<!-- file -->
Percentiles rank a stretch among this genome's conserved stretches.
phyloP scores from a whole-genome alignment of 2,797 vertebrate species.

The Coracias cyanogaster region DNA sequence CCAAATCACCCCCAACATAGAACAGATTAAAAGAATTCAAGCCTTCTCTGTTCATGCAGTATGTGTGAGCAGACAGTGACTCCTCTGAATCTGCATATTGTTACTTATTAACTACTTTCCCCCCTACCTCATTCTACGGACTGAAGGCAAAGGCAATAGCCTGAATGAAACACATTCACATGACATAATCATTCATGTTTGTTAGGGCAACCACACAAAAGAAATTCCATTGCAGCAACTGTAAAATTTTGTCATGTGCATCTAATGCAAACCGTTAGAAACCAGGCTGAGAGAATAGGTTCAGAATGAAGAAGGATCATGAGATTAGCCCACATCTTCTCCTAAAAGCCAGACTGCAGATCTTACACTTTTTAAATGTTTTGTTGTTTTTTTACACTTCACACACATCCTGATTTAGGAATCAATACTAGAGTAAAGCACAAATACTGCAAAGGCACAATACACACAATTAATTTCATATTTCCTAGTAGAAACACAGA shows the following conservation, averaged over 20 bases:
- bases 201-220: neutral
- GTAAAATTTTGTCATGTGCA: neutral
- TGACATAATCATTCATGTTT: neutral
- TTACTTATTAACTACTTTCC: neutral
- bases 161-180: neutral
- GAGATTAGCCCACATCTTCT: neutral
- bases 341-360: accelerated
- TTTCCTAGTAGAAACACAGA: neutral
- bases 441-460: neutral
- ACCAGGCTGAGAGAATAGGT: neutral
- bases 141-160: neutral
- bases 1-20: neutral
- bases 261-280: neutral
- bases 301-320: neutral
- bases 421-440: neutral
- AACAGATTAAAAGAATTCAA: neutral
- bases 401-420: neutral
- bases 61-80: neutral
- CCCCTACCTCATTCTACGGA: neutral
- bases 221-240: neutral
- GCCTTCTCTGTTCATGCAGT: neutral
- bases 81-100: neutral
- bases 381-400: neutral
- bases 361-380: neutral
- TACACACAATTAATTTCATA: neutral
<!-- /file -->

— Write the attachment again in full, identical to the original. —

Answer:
Percentiles rank a stretch among this genome's conserved stretches.
phyloP scores from a whole-genome alignment of 2,797 vertebrate species.

The Coracias cyanogaster region DNA sequence CCAAATCACCCCCAACATAGAACAGATTAAAAGAATTCAAGCCTTCTCTGTTCATGCAGTATGTGTGAGCAGACAGTGACTCCTCTGAATCTGCATATTGTTACTTATTAACTACTTTCCCCCCTACCTCATTCTACGGACTGAAGGCAAAGGCAATAGCCTGAATGAAACACATTCACATGACATAATCATTCATGTTTGTTAGGGCAACCACACAAAAGAAATTCCATTGCAGCAACTGTAAAATTTTGTCATGTGCATCTAATGCAAACCGTTAGAAACCAGGCTGAGAGAATAGGTTCAGAATGAAGAAGGATCATGAGATTAGCCCACATCTTCTCCTAAAAGCCAGACTGCAGATCTTACACTTTTTAAATGTTTTGTTGTTTTTTTACACTTCACACACATCCTGATTTAGGAATCAATACTAGAGTAAAGCACAAATACTGCAAAGGCACAATACACACAATTAATTTCATATTTCCTAGTAGAAACACAGA shows the following conservation, averaged over 20 bases:
- bases 201-220: neutral
- GTAAAATTTTGTCATGTGCA: neutral
- TGACATAATCATTCATGTTT: neutral
- TTACTTATTAACTACTTTCC: neutral
- bases 161-180: neutral
- GAGATTAGCCCACATCTTCT: neutral
- bases 341-360: accelerated
- TTTCCTAGTAGAAACACAGA: neutral
- bases 441-460: neutral
- ACCAGGCTGAGAGAATAGGT: neutral
- bases 141-160: neutral
- bases 1-20: neutral
- bases 261-280: neutral
- bases 301-320: neutral
- bases 421-440: neutral
- AACAGATTAAAAGAATTCAA: neutral
- bases 401-420: neutral
- bases 61-80: neutral
- CCCCTACCTCATTCTACGGA: neutral
- bases 221-240: neutral
- GCCTTCTCTGTTCATGCAGT: neutral
- bases 81-100: neutral
- bases 381-400: neutral
- bases 361-380: neutral
- TACACACAATTAATTTCATA: neutral